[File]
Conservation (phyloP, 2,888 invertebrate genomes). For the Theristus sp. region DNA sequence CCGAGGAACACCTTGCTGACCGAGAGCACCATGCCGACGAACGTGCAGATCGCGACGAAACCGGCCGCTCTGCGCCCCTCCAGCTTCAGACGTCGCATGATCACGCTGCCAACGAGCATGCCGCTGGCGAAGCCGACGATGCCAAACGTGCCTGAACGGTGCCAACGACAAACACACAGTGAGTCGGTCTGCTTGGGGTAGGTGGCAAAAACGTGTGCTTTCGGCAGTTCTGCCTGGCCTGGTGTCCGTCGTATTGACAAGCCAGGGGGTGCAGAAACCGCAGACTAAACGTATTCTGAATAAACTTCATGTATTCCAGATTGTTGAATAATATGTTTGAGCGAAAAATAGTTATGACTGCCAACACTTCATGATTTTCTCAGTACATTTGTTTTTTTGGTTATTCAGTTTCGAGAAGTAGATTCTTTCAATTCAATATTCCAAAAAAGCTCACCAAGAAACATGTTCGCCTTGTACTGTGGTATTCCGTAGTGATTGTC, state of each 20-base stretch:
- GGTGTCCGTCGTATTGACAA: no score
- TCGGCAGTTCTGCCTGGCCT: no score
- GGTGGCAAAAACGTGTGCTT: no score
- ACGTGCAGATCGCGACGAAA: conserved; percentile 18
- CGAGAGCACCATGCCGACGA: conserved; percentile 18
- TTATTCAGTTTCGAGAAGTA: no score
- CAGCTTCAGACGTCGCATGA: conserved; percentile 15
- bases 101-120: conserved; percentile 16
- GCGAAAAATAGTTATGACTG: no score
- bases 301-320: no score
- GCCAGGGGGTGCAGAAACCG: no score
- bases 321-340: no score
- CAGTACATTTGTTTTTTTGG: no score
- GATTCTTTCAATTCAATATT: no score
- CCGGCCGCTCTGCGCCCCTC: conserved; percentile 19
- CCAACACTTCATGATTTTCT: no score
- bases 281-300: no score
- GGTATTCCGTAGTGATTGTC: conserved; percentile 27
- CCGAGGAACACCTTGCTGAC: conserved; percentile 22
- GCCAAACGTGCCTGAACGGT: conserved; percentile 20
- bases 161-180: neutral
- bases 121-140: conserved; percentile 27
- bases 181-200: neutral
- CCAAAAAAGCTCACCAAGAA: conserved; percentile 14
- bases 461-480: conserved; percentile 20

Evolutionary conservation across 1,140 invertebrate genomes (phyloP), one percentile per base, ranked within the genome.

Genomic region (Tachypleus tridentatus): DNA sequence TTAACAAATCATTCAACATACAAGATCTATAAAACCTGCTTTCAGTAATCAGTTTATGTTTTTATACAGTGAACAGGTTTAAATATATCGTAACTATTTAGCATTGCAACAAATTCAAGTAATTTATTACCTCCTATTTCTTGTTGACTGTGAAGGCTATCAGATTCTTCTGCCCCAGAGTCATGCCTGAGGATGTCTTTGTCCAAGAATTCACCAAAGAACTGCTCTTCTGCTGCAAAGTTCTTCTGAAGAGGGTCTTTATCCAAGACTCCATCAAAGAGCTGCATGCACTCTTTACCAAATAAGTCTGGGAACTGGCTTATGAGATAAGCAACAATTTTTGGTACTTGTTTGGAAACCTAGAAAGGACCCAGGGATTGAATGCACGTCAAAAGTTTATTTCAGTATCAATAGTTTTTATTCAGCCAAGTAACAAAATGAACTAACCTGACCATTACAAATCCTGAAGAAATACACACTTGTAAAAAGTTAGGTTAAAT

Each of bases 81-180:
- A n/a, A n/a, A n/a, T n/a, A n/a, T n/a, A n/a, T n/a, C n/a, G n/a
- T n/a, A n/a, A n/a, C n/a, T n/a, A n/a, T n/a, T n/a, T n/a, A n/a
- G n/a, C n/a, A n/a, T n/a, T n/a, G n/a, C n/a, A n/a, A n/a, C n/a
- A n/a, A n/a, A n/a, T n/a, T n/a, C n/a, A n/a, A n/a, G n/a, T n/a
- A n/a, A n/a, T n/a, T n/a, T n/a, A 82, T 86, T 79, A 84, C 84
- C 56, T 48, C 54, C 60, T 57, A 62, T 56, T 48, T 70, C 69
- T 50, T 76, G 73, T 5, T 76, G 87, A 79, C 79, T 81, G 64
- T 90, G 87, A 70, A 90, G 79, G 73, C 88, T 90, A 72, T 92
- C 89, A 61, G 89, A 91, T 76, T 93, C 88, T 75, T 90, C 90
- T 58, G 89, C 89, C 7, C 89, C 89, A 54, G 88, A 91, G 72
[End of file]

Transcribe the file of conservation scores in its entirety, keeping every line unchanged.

Conservation (phyloP, 2,888 invertebrate genomes). For the Theristus sp. region DNA sequence CCGAGGAACACCTTGCTGACCGAGAGCACCATGCCGACGAACGTGCAGATCGCGACGAAACCGGCCGCTCTGCGCCCCTCCAGCTTCAGACGTCGCATGATCACGCTGCCAACGAGCATGCCGCTGGCGAAGCCGACGATGCCAAACGTGCCTGAACGGTGCCAACGACAAACACACAGTGAGTCGGTCTGCTTGGGGTAGGTGGCAAAAACGTGTGCTTTCGGCAGTTCTGCCTGGCCTGGTGTCCGTCGTATTGACAAGCCAGGGGGTGCAGAAACCGCAGACTAAACGTATTCTGAATAAACTTCATGTATTCCAGATTGTTGAATAATATGTTTGAGCGAAAAATAGTTATGACTGCCAACACTTCATGATTTTCTCAGTACATTTGTTTTTTTGGTTATTCAGTTTCGAGAAGTAGATTCTTTCAATTCAATATTCCAAAAAAGCTCACCAAGAAACATGTTCGCCTTGTACTGTGGTATTCCGTAGTGATTGTC, state of each 20-base stretch:
- GGTGTCCGTCGTATTGACAA: no score
- TCGGCAGTTCTGCCTGGCCT: no score
- GGTGGCAAAAACGTGTGCTT: no score
- ACGTGCAGATCGCGACGAAA: conserved; percentile 18
- CGAGAGCACCATGCCGACGA: conserved; percentile 18
- TTATTCAGTTTCGAGAAGTA: no score
- CAGCTTCAGACGTCGCATGA: conserved; percentile 15
- bases 101-120: conserved; percentile 16
- GCGAAAAATAGTTATGACTG: no score
- bases 301-320: no score
- GCCAGGGGGTGCAGAAACCG: no score
- bases 321-340: no score
- CAGTACATTTGTTTTTTTGG: no score
- GATTCTTTCAATTCAATATT: no score
- CCGGCCGCTCTGCGCCCCTC: conserved; percentile 19
- CCAACACTTCATGATTTTCT: no score
- bases 281-300: no score
- GGTATTCCGTAGTGATTGTC: conserved; percentile 27
- CCGAGGAACACCTTGCTGAC: conserved; percentile 22
- GCCAAACGTGCCTGAACGGT: conserved; percentile 20
- bases 161-180: neutral
- bases 121-140: conserved; percentile 27
- bases 181-200: neutral
- CCAAAAAAGCTCACCAAGAA: conserved; percentile 14
- bases 461-480: conserved; percentile 20

Evolutionary conservation across 1,140 invertebrate genomes (phyloP), one percentile per base, ranked within the genome.

Genomic region (Tachypleus tridentatus): DNA sequence TTAACAAATCATTCAACATACAAGATCTATAAAACCTGCTTTCAGTAATCAGTTTATGTTTTTATACAGTGAACAGGTTTAAATATATCGTAACTATTTAGCATTGCAACAAATTCAAGTAATTTATTACCTCCTATTTCTTGTTGACTGTGAAGGCTATCAGATTCTTCTGCCCCAGAGTCATGCCTGAGGATGTCTTTGTCCAAGAATTCACCAAAGAACTGCTCTTCTGCTGCAAAGTTCTTCTGAAGAGGGTCTTTATCCAAGACTCCATCAAAGAGCTGCATGCACTCTTTACCAAATAAGTCTGGGAACTGGCTTATGAGATAAGCAACAATTTTTGGTACTTGTTTGGAAACCTAGAAAGGACCCAGGGATTGAATGCACGTCAAAAGTTTATTTCAGTATCAATAGTTTTTATTCAGCCAAGTAACAAAATGAACTAACCTGACCATTACAAATCCTGAAGAAATACACACTTGTAAAAAGTTAGGTTAAAT

Each of bases 81-180:
- A n/a, A n/a, A n/a, T n/a, A n/a, T n/a, A n/a, T n/a, C n/a, G n/a
- T n/a, A n/a, A n/a, C n/a, T n/a, A n/a, T n/a, T n/a, T n/a, A n/a
- G n/a, C n/a, A n/a, T n/a, T n/a, G n/a, C n/a, A n/a, A n/a, C n/a
- A n/a, A n/a, A n/a, T n/a, T n/a, C n/a, A n/a, A n/a, G n/a, T n/a
- A n/a, A n/a, T n/a, T n/a, T n/a, A 82, T 86, T 79, A 84, C 84
- C 56, T 48, C 54, C 60, T 57, A 62, T 56, T 48, T 70, C 69
- T 50, T 76, G 73, T 5, T 76, G 87, A 79, C 79, T 81, G 64
- T 90, G 87, A 70, A 90, G 79, G 73, C 88, T 90, A 72, T 92
- C 89, A 61, G 89, A 91, T 76, T 93, C 88, T 75, T 90, C 90
- T 58, G 89, C 89, C 7, C 89, C 89, A 54, G 88, A 91, G 72